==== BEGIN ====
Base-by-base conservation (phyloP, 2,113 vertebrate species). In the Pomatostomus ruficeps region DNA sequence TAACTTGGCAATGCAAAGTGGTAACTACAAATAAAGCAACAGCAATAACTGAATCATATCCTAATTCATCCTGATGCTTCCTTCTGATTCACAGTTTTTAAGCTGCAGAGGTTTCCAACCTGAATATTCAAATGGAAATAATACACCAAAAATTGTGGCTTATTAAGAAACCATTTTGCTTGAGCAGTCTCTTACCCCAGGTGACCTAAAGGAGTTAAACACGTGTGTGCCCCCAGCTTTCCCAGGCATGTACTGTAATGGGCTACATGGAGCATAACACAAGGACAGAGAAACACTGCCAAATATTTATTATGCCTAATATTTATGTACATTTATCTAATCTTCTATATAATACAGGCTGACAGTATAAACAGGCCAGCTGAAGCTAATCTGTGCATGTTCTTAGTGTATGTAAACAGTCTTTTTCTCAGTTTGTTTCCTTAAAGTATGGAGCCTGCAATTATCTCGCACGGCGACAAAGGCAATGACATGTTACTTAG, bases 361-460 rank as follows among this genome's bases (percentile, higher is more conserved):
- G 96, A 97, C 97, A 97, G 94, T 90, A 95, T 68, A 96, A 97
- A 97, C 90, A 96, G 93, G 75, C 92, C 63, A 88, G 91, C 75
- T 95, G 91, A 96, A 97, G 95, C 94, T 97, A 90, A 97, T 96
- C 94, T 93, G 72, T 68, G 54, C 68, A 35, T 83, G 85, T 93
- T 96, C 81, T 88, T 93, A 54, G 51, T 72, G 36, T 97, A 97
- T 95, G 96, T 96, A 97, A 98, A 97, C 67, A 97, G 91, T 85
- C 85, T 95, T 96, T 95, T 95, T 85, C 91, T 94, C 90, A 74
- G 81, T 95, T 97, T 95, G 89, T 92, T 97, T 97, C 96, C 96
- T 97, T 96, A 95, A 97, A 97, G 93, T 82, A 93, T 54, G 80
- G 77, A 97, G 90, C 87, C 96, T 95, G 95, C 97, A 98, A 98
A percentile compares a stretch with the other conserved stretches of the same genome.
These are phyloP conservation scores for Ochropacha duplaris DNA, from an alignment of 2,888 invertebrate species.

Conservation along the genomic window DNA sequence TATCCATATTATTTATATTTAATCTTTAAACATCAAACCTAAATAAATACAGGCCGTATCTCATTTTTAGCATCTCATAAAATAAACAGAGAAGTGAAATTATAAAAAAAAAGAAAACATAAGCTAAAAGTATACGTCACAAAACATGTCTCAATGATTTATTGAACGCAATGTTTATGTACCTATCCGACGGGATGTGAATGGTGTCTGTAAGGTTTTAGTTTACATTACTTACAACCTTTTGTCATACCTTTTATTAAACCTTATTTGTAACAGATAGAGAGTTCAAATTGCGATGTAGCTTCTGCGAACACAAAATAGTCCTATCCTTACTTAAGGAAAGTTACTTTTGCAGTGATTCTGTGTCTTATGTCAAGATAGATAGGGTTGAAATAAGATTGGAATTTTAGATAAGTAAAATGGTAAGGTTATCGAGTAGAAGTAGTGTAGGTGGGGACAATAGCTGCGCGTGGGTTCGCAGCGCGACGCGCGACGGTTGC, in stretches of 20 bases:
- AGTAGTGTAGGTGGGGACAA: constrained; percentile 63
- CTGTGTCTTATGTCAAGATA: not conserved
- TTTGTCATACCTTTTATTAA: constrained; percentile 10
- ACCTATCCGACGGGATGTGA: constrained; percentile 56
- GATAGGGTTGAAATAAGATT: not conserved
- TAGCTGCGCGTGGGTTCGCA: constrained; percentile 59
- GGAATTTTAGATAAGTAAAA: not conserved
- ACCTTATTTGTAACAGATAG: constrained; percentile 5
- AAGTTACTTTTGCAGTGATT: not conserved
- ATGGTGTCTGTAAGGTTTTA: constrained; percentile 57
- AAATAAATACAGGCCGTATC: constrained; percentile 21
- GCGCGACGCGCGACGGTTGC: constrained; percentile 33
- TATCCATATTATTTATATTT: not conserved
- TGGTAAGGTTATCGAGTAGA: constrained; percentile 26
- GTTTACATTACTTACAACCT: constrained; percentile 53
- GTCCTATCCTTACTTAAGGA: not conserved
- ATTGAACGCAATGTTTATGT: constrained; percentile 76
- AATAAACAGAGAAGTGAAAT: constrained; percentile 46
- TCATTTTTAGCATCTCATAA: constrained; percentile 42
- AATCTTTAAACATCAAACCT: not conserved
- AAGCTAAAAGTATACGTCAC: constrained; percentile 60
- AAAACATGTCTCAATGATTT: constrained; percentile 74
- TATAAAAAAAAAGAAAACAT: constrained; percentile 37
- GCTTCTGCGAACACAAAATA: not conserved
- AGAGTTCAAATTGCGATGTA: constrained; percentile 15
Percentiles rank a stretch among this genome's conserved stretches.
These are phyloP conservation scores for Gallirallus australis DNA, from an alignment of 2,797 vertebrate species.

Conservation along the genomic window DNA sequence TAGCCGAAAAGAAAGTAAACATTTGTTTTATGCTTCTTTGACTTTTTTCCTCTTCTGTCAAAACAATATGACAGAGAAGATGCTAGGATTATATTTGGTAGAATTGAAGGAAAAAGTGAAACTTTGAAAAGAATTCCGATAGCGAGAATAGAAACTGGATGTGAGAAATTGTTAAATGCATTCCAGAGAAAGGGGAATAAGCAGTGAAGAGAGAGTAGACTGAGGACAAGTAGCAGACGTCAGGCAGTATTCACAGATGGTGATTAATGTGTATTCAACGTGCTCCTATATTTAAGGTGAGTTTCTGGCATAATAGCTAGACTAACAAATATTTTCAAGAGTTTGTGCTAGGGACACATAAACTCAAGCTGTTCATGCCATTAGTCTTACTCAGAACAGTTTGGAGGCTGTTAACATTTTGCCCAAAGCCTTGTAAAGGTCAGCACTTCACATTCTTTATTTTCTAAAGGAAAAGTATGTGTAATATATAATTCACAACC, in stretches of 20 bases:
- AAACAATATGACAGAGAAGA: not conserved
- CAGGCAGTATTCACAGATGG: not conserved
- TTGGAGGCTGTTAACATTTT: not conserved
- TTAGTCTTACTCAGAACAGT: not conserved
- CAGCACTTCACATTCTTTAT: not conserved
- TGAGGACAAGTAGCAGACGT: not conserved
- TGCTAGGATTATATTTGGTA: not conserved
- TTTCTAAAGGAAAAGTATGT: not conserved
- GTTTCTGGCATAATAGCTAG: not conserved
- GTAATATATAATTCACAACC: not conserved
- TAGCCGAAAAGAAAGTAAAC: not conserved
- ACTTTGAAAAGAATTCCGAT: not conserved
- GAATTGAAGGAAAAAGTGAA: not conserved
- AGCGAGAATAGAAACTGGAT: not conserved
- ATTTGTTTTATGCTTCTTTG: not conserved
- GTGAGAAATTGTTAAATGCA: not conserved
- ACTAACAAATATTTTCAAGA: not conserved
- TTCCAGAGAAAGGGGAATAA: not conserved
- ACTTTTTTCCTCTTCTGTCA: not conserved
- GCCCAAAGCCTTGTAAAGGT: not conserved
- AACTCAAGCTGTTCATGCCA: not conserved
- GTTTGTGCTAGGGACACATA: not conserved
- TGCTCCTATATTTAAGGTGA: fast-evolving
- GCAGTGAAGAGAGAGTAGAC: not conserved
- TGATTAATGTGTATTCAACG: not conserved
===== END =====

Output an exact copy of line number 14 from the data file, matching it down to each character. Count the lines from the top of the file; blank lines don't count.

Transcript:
Conservation along the genomic window DNA sequence TATCCATATTATTTATATTTAATCTTTAAACATCAAACCTAAATAAATACAGGCCGTATCTCATTTTTAGCATCTCATAAAATAAACAGAGAAGTGAAATTATAAAAAAAAAGAAAACATAAGCTAAAAGTATACGTCACAAAACATGTCTCAATGATTTATTGAACGCAATGTTTATGTACCTATCCGACGGGATGTGAATGGTGTCTGTAAGGTTTTAGTTTACATTACTTACAACCTTTTGTCATACCTTTTATTAAACCTTATTTGTAACAGATAGAGAGTTCAAATTGCGATGTAGCTTCTGCGAACACAAAATAGTCCTATCCTTACTTAAGGAAAGTTACTTTTGCAGTGATTCTGTGTCTTATGTCAAGATAGATAGGGTTGAAATAAGATTGGAATTTTAGATAAGTAAAATGGTAAGGTTATCGAGTAGAAGTAGTGTAGGTGGGGACAATAGCTGCGCGTGGGTTCGCAGCGCGACGCGCGACGGTTGC, in stretches of 20 bases: